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FM: Hydrothermal friction experiments on simulated basaltic fault gouge and implications for megathrust earthquakes

Category: Webinars
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Hanaya Okuda,  University of Tokyo [website

Nucleation of earthquake slip at the plate boundary fault (décollement) in subduction zones has been widely linked to the frictional properties of subducting sedimentary facies. However, recent seismological and geological observations suggest that the décollement develops in the subducting oceanic crust in the depth range of the seismogenic zone, at least in some cases. To understand the frictional properties of oceanic crustal material and their influence on seismogenesis, we performed hydrothermal friction experiments on simulated fault gouges of altered basalt, at temperatures of 100–550°C. The friction coefficient (μ) lies around 0.6 at most temperature conditions but a low μ down to 0.3 was observed at the highest temperature and lowest velocity condition. The velocity dependence of μ, (a−b), changes with increasing temperature from positive to negative at ∼100°C and from negative to positive at ∼450°C. Compared to gouges derived from sedimentary facies, the altered basalt gouge showed potentially unstable velocity weakening over a wider temperature range. Microstructural observations and microphysical interpretation infer that competition between dilatant granular flow and viscous compaction through pressure-solution creep of albite contributed to the observed transition in (a−b). Alteration of oceanic crust during subduction produces fine grains of albite and chlorite through interactions with interstitial water, leading to reduction in its frictional strength and an increase in its seismogenic potential. Therefore, shear deformation possibly localizes within the altered oceanic crust leading to a larger potential for the nucleation of a megathrust earthquake in the depth range of the seismogenic zone.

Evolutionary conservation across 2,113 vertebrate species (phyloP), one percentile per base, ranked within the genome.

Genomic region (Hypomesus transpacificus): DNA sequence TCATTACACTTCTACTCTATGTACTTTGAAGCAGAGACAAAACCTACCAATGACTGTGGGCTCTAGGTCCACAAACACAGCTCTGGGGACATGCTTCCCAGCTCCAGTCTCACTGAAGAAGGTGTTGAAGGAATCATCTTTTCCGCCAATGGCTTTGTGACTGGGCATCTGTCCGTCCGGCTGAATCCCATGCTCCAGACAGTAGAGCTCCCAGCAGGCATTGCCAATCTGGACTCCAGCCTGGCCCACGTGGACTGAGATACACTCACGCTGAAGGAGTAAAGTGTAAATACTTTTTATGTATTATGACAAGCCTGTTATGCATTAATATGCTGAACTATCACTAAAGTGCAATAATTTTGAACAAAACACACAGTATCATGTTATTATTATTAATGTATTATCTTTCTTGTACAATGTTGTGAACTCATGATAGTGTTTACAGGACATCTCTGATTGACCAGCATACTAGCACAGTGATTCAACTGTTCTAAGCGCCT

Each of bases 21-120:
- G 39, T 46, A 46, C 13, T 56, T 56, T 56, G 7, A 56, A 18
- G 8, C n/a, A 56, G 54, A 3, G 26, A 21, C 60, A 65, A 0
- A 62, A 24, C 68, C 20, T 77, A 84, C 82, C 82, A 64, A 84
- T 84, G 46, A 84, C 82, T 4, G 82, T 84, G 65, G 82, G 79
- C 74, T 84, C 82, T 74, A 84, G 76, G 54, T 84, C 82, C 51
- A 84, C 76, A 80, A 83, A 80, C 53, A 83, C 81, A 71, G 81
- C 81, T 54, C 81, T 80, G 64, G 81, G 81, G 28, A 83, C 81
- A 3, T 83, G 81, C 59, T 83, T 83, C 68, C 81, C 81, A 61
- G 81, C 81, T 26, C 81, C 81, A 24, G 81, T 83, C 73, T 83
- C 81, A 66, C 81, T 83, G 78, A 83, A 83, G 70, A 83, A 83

Short Biography
Hanaya Okuda  studied structural geology and rock mechanics and obtained his Ph.D. in March 2023 from Atmosphere and Ocean Research Institute, University of Tokyo, Japan. His research primarily focuses on the frictional properties of materials in subduction zones through laboratory friction experiments combined with field works and microstructural observations.
 

When: Friday 24 March, 2023, 1:00 pm - 2:00 pm PDT
Where: zoom
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